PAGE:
Over the last few years, ROTC programs have begun to return to elite universities including Harvard, Columbia, Stanford and Yale. It's the latest development in a century-long struggle between university and military culture in the United States.

Next month, Cambridge University Press will release the first comprehensive analysis of this fraught, ever-evolving relationship: "Arms and the University: Military Presence and the Civic Education of Non-Military Students," by Donald Alexander Downs and Ilia Murtazashvili.

In 14 chapters, the book traces ROTC history from the program's meager beginnings in 1916 to its banishment from campuses in the '60s and from the "don't ask, don't tell" controversy to ROTC's return to the Ivy League. Along the way, Downs and Murtazashvili argue for a more substantive military presence on all U.S. campuses.

"It's not a left-right issue in the end. Bringing the ROTC back was originally kind of a right-wing issue, led by conservative groups on campus," says Downs, a professor of political science, law and journalism at the University of Wisconsin. "But after 9/11, people on the left started agreeing that there is something to this argument of equal recognition for military students -- civic equality, and broadening the university's mind to this reality."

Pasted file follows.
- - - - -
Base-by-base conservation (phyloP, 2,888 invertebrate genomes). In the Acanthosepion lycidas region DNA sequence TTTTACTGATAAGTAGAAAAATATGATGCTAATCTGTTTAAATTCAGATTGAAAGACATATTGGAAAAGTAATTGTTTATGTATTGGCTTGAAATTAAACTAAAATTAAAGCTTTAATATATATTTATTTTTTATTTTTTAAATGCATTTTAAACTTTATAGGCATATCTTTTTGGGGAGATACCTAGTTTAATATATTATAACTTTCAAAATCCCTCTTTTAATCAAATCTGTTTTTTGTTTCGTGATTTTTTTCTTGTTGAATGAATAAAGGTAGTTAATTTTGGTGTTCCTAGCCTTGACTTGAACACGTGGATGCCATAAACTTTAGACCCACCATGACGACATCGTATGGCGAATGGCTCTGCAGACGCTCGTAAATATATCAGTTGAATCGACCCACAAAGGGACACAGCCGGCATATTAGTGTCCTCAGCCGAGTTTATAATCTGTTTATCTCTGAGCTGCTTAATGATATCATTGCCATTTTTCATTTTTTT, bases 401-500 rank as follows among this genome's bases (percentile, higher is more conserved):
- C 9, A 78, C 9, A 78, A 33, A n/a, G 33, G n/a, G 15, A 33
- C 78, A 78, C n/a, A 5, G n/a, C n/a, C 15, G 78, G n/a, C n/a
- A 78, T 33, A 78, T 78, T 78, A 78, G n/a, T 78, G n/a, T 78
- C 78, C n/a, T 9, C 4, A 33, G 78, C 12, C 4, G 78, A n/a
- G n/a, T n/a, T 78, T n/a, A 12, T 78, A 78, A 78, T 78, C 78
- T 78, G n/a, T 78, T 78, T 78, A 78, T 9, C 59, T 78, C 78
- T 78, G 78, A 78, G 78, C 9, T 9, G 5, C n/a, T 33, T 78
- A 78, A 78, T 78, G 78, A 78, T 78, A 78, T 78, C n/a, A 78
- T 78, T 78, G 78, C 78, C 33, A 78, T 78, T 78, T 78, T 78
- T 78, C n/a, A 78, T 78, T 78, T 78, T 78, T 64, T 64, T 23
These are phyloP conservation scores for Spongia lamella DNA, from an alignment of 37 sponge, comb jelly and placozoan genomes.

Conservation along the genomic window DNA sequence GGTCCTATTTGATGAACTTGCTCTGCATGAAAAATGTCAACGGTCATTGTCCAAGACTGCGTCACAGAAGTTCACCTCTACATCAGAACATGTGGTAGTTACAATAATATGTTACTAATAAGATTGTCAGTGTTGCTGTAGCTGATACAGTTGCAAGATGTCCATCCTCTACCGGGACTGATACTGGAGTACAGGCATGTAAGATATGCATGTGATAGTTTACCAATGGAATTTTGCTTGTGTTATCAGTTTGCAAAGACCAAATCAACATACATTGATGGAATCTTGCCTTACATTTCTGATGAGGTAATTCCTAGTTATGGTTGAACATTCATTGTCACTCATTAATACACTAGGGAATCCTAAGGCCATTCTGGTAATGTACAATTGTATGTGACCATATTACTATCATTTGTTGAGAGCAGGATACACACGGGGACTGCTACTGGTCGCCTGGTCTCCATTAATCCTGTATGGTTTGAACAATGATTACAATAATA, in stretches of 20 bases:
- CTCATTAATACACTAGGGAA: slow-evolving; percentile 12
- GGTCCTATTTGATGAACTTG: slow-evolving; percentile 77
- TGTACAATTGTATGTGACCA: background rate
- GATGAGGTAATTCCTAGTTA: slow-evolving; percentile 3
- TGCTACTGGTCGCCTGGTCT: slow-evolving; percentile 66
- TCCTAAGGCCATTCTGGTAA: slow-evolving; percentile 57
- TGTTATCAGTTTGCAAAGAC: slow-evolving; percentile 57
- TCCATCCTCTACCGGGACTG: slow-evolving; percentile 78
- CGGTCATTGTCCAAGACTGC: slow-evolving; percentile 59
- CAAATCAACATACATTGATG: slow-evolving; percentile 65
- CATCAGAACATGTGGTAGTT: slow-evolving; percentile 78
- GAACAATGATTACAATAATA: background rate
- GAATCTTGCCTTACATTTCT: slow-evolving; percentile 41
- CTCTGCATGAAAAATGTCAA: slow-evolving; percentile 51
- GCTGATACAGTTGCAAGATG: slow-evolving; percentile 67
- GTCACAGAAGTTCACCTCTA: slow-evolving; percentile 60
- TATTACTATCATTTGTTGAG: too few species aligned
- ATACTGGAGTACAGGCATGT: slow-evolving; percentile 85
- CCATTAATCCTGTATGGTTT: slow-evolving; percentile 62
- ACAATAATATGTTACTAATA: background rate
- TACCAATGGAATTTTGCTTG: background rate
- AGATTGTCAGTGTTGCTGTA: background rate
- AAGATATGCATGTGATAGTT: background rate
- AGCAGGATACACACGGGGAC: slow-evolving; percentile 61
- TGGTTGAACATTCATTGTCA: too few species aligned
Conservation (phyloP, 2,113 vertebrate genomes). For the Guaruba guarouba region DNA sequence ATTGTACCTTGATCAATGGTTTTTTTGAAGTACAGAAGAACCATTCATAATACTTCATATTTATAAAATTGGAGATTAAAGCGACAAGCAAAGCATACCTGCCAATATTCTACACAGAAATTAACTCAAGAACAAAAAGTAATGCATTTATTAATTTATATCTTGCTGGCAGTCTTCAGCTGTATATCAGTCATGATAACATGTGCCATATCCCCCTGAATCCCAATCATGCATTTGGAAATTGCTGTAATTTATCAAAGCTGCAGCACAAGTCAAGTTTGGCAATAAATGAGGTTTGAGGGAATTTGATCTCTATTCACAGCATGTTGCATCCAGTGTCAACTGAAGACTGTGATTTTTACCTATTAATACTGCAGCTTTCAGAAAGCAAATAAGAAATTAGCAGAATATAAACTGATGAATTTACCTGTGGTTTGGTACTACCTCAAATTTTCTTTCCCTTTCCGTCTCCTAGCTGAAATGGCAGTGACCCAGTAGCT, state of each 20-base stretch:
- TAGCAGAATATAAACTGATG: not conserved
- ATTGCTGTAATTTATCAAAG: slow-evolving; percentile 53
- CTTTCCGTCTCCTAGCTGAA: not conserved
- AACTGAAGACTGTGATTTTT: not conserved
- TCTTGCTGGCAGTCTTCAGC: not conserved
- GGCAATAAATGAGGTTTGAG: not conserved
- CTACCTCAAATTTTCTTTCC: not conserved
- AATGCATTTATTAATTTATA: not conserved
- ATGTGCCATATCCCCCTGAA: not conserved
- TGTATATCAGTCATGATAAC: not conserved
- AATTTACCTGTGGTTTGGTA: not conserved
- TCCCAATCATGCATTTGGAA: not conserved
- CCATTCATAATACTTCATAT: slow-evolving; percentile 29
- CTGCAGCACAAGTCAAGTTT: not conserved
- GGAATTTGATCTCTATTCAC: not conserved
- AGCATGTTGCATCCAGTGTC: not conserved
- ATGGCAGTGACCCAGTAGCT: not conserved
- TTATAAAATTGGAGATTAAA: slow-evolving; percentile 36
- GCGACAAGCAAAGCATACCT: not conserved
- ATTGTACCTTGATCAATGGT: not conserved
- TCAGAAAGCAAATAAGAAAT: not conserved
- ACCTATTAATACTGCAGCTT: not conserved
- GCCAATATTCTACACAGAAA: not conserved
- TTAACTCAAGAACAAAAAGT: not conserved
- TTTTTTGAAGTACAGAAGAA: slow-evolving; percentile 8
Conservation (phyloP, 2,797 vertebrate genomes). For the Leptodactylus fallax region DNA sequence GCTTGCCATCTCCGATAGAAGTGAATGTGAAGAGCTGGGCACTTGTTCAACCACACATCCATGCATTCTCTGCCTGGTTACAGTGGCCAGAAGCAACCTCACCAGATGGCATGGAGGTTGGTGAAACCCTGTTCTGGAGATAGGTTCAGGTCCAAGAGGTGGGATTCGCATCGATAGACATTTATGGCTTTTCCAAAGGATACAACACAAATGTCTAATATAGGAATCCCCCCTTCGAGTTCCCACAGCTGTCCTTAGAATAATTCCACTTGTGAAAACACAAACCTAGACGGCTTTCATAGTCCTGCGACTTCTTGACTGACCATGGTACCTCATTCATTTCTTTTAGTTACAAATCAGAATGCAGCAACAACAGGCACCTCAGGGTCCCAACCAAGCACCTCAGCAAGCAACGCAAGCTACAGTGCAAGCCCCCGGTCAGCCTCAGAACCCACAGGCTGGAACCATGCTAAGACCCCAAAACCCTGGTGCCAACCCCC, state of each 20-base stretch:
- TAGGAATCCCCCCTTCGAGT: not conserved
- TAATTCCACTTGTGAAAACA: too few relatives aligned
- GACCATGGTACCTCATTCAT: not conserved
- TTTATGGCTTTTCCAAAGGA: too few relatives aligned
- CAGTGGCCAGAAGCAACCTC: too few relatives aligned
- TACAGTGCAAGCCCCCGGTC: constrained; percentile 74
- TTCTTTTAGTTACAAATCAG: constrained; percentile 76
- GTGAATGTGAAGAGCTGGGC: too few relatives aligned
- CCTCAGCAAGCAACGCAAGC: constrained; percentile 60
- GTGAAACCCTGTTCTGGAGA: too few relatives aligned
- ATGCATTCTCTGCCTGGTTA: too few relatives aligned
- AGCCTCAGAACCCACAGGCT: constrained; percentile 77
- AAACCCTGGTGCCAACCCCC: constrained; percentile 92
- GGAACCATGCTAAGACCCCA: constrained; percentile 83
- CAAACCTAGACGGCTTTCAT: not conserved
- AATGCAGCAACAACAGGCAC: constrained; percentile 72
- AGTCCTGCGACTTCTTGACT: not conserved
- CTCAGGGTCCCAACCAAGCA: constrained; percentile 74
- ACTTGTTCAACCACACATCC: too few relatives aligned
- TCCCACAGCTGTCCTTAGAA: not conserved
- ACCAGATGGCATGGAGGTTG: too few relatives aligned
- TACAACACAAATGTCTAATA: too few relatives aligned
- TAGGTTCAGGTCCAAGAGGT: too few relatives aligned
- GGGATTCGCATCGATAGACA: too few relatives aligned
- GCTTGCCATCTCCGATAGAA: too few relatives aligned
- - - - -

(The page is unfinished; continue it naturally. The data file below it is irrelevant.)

Closing the gap

After authoring "Arms and the University," Downs is pleased to see ROTC programs returning to revered institutions -- but dismayed by the growing gap between privileged universities and the military.

"America has the most prominent position in the world, and the military helps secure that. There's just something wrong when members of the elite don't contribute in a direct way to that, because they're the ones that get the most privilege out of the system," he says.
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